At the other end of the spectrum, you can hand code the required XML from scratch and generate the features for installation.  This has the advantage that you can re-use the features you generate, but the fairly obvious disadvantage of having to hand-craft XML for use in the features.

There are also a couple of ‘middle of the road’ approaches, one of which I’m going to comment upon, the other of which is what I am going to briefly discuss here.

The first ‘middle of the road’ approach uses the Codeplex SharePoint 2007 Content Type Viewer, details of the use of which can be found at – I do however have a problem with the approach outlined and I’ll explain why:

The Content Types Viewer is a very useful utility that allows you to extract information about content types from a running instance of SharePoint, even those created via the GUI.  The utility provides you with the Fields (columns), the FieldRefs (for specifying in the content type) and the schema for the content type.

Using it in the way described in the above link, the user would copy the Fields data from the Content Types Viewer and generate a feature to install these fields, then create a content type feature containing the information from the FieldsRefs.

The problem I have with this approach is that none of the information from the schema is used within the content type.  I’ll give and example as to why this is bad:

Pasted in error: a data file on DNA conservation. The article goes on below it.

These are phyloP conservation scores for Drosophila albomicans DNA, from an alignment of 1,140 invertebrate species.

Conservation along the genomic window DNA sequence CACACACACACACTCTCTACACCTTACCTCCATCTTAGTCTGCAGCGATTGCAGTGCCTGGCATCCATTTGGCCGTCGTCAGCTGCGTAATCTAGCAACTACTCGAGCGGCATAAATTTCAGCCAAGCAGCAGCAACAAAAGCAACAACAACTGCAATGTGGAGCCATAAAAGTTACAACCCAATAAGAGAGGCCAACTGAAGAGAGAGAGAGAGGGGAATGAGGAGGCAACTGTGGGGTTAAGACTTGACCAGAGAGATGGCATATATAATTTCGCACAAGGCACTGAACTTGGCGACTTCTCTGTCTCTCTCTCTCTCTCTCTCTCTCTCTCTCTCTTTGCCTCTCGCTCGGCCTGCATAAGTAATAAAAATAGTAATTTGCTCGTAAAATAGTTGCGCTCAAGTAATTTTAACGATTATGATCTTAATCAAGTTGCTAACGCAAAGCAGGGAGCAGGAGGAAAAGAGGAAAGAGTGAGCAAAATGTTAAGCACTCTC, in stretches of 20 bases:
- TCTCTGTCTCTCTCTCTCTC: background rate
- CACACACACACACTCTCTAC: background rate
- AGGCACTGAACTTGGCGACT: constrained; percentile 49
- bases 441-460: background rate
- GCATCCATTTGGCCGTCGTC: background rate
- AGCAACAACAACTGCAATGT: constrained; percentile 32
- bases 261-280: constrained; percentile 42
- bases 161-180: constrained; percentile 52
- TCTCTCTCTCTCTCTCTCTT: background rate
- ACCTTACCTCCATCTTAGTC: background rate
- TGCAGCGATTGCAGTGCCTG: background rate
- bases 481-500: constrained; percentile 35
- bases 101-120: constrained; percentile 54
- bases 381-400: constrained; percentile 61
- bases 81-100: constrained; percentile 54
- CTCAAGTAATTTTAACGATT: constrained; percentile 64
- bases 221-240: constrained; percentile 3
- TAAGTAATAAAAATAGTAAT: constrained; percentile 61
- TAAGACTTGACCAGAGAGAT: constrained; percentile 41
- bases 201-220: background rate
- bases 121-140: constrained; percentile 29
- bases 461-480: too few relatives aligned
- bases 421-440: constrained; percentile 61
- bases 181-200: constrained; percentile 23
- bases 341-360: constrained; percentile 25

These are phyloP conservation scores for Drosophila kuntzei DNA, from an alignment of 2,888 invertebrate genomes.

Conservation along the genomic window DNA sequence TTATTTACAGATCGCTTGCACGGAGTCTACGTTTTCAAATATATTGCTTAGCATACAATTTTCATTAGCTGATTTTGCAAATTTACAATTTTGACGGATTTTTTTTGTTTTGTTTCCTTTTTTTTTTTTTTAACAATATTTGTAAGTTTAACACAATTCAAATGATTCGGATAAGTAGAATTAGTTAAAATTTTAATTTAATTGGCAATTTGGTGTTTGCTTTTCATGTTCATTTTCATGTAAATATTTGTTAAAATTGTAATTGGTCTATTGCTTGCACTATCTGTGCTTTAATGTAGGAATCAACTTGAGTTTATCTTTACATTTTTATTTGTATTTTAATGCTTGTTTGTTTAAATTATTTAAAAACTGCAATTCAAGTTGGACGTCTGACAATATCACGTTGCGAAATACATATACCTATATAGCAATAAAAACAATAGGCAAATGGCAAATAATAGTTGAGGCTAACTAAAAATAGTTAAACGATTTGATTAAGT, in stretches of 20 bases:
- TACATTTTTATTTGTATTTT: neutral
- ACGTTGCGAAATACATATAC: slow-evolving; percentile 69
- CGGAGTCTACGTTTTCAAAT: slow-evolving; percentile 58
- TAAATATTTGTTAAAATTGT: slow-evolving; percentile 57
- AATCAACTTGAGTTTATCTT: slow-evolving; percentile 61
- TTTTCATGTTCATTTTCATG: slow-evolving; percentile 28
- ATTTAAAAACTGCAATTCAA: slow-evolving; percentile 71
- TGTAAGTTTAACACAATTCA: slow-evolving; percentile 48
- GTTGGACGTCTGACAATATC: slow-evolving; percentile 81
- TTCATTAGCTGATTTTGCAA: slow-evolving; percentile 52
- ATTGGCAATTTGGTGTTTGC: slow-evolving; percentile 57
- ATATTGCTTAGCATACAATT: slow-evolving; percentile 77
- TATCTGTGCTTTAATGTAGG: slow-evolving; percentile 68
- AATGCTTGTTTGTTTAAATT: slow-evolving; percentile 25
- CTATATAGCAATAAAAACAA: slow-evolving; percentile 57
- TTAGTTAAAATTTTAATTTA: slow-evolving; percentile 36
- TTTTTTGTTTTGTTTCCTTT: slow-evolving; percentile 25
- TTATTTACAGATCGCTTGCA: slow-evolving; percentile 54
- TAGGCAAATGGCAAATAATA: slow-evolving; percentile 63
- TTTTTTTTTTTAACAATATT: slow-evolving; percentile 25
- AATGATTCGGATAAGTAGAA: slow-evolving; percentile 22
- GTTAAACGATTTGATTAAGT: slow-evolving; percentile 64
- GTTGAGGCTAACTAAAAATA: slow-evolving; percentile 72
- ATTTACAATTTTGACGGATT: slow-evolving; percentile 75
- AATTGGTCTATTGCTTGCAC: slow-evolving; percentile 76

• Create a custom content type; it doesn’t matter what columns this contains as long as it contains at least one column that is a choice.  Fill in a number of choices for this column.
  • Create a list associated with your custom content type.
  • Extract the fields and content type using the Content Types Viewer as instructed.
  • Copy the fields and content type features to another farm, install and activate them.
  • Recreate your list using the GUI on your new farm and associate it with your content type.
  • Try to create a new entry in the list.
  • You should see that the choice column(s) you contain no data!

The reason this happens is that the choice information you supplied for your custom content type is contained within the schema for that content type.

To rectify the situation, do the following:

  • Save the list on your original farm as a template (.stp).
  • Copy this template to your new farm and upload it into the list template gallery.